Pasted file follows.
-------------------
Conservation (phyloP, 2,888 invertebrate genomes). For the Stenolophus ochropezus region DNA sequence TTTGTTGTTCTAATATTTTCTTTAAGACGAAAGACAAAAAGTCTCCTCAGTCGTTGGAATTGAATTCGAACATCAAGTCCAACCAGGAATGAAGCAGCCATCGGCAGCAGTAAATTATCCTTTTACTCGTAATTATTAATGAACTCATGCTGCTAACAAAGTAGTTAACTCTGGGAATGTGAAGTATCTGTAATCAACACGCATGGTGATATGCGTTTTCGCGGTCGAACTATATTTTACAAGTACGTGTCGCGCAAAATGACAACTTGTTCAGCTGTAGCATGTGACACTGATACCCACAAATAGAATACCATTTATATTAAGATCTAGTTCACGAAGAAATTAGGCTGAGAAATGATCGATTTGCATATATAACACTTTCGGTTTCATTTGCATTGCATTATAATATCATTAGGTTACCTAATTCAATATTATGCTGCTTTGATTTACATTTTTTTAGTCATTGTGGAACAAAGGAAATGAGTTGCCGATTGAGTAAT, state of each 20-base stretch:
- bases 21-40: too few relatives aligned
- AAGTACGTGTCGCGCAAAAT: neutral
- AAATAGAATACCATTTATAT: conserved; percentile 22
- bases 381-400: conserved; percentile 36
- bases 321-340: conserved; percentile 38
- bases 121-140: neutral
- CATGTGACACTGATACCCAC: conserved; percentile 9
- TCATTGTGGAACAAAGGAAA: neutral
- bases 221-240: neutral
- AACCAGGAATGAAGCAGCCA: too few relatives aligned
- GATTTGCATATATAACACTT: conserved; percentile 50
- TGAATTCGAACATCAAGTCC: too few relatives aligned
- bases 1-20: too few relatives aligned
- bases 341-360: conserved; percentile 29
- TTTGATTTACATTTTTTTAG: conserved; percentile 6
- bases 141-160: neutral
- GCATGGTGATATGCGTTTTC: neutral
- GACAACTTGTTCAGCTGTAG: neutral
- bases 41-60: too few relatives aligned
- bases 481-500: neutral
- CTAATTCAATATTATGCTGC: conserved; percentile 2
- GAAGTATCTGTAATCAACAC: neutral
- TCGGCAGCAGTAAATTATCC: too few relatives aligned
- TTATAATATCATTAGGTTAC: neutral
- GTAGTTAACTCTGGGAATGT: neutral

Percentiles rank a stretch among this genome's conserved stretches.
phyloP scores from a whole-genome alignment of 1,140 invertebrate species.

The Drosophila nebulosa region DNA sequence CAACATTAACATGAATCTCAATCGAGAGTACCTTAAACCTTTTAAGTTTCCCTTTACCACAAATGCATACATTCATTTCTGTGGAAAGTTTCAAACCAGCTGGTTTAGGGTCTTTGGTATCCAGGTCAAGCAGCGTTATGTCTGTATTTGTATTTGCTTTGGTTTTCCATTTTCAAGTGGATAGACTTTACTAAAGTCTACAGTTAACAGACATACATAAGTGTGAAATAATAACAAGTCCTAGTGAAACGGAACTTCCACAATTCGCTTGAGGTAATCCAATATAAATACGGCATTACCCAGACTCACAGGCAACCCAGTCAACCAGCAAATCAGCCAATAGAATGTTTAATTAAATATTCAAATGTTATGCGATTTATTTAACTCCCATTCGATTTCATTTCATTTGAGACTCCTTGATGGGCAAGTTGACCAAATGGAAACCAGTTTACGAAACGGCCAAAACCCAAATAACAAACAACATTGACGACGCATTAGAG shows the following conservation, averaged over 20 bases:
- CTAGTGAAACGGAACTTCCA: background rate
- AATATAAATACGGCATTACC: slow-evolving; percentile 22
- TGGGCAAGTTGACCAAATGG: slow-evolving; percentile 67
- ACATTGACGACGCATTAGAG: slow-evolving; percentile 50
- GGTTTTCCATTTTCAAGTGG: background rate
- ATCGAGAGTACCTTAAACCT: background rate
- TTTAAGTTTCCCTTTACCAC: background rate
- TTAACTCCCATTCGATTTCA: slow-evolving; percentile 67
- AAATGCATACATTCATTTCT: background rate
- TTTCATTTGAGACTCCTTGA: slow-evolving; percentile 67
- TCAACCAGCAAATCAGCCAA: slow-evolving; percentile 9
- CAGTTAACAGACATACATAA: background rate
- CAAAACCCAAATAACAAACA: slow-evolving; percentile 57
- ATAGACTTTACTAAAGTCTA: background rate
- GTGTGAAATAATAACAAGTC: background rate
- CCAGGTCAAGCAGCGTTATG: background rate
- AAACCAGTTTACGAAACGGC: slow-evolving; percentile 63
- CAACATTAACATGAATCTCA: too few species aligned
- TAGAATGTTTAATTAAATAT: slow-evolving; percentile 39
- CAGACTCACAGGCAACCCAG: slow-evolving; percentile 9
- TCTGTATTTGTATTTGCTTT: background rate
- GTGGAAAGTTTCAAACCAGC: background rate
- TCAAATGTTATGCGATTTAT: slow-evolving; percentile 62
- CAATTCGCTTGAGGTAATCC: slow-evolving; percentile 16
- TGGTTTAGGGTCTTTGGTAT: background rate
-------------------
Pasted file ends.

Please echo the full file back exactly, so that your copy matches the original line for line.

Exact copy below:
Conservation (phyloP, 2,888 invertebrate genomes). For the Stenolophus ochropezus region DNA sequence TTTGTTGTTCTAATATTTTCTTTAAGACGAAAGACAAAAAGTCTCCTCAGTCGTTGGAATTGAATTCGAACATCAAGTCCAACCAGGAATGAAGCAGCCATCGGCAGCAGTAAATTATCCTTTTACTCGTAATTATTAATGAACTCATGCTGCTAACAAAGTAGTTAACTCTGGGAATGTGAAGTATCTGTAATCAACACGCATGGTGATATGCGTTTTCGCGGTCGAACTATATTTTACAAGTACGTGTCGCGCAAAATGACAACTTGTTCAGCTGTAGCATGTGACACTGATACCCACAAATAGAATACCATTTATATTAAGATCTAGTTCACGAAGAAATTAGGCTGAGAAATGATCGATTTGCATATATAACACTTTCGGTTTCATTTGCATTGCATTATAATATCATTAGGTTACCTAATTCAATATTATGCTGCTTTGATTTACATTTTTTTAGTCATTGTGGAACAAAGGAAATGAGTTGCCGATTGAGTAAT, state of each 20-base stretch:
- bases 21-40: too few relatives aligned
- AAGTACGTGTCGCGCAAAAT: neutral
- AAATAGAATACCATTTATAT: conserved; percentile 22
- bases 381-400: conserved; percentile 36
- bases 321-340: conserved; percentile 38
- bases 121-140: neutral
- CATGTGACACTGATACCCAC: conserved; percentile 9
- TCATTGTGGAACAAAGGAAA: neutral
- bases 221-240: neutral
- AACCAGGAATGAAGCAGCCA: too few relatives aligned
- GATTTGCATATATAACACTT: conserved; percentile 50
- TGAATTCGAACATCAAGTCC: too few relatives aligned
- bases 1-20: too few relatives aligned
- bases 341-360: conserved; percentile 29
- TTTGATTTACATTTTTTTAG: conserved; percentile 6
- bases 141-160: neutral
- GCATGGTGATATGCGTTTTC: neutral
- GACAACTTGTTCAGCTGTAG: neutral
- bases 41-60: too few relatives aligned
- bases 481-500: neutral
- CTAATTCAATATTATGCTGC: conserved; percentile 2
- GAAGTATCTGTAATCAACAC: neutral
- TCGGCAGCAGTAAATTATCC: too few relatives aligned
- TTATAATATCATTAGGTTAC: neutral
- GTAGTTAACTCTGGGAATGT: neutral

Percentiles rank a stretch among this genome's conserved stretches.
phyloP scores from a whole-genome alignment of 1,140 invertebrate species.

The Drosophila nebulosa region DNA sequence CAACATTAACATGAATCTCAATCGAGAGTACCTTAAACCTTTTAAGTTTCCCTTTACCACAAATGCATACATTCATTTCTGTGGAAAGTTTCAAACCAGCTGGTTTAGGGTCTTTGGTATCCAGGTCAAGCAGCGTTATGTCTGTATTTGTATTTGCTTTGGTTTTCCATTTTCAAGTGGATAGACTTTACTAAAGTCTACAGTTAACAGACATACATAAGTGTGAAATAATAACAAGTCCTAGTGAAACGGAACTTCCACAATTCGCTTGAGGTAATCCAATATAAATACGGCATTACCCAGACTCACAGGCAACCCAGTCAACCAGCAAATCAGCCAATAGAATGTTTAATTAAATATTCAAATGTTATGCGATTTATTTAACTCCCATTCGATTTCATTTCATTTGAGACTCCTTGATGGGCAAGTTGACCAAATGGAAACCAGTTTACGAAACGGCCAAAACCCAAATAACAAACAACATTGACGACGCATTAGAG shows the following conservation, averaged over 20 bases:
- CTAGTGAAACGGAACTTCCA: background rate
- AATATAAATACGGCATTACC: slow-evolving; percentile 22
- TGGGCAAGTTGACCAAATGG: slow-evolving; percentile 67
- ACATTGACGACGCATTAGAG: slow-evolving; percentile 50
- GGTTTTCCATTTTCAAGTGG: background rate
- ATCGAGAGTACCTTAAACCT: background rate
- TTTAAGTTTCCCTTTACCAC: background rate
- TTAACTCCCATTCGATTTCA: slow-evolving; percentile 67
- AAATGCATACATTCATTTCT: background rate
- TTTCATTTGAGACTCCTTGA: slow-evolving; percentile 67
- TCAACCAGCAAATCAGCCAA: slow-evolving; percentile 9
- CAGTTAACAGACATACATAA: background rate
- CAAAACCCAAATAACAAACA: slow-evolving; percentile 57
- ATAGACTTTACTAAAGTCTA: background rate
- GTGTGAAATAATAACAAGTC: background rate
- CCAGGTCAAGCAGCGTTATG: background rate
- AAACCAGTTTACGAAACGGC: slow-evolving; percentile 63
- CAACATTAACATGAATCTCA: too few species aligned
- TAGAATGTTTAATTAAATAT: slow-evolving; percentile 39
- CAGACTCACAGGCAACCCAG: slow-evolving; percentile 9
- TCTGTATTTGTATTTGCTTT: background rate
- GTGGAAAGTTTCAAACCAGC: background rate
- TCAAATGTTATGCGATTTAT: slow-evolving; percentile 62
- CAATTCGCTTGAGGTAATCC: slow-evolving; percentile 16
- TGGTTTAGGGTCTTTGGTAT: background rate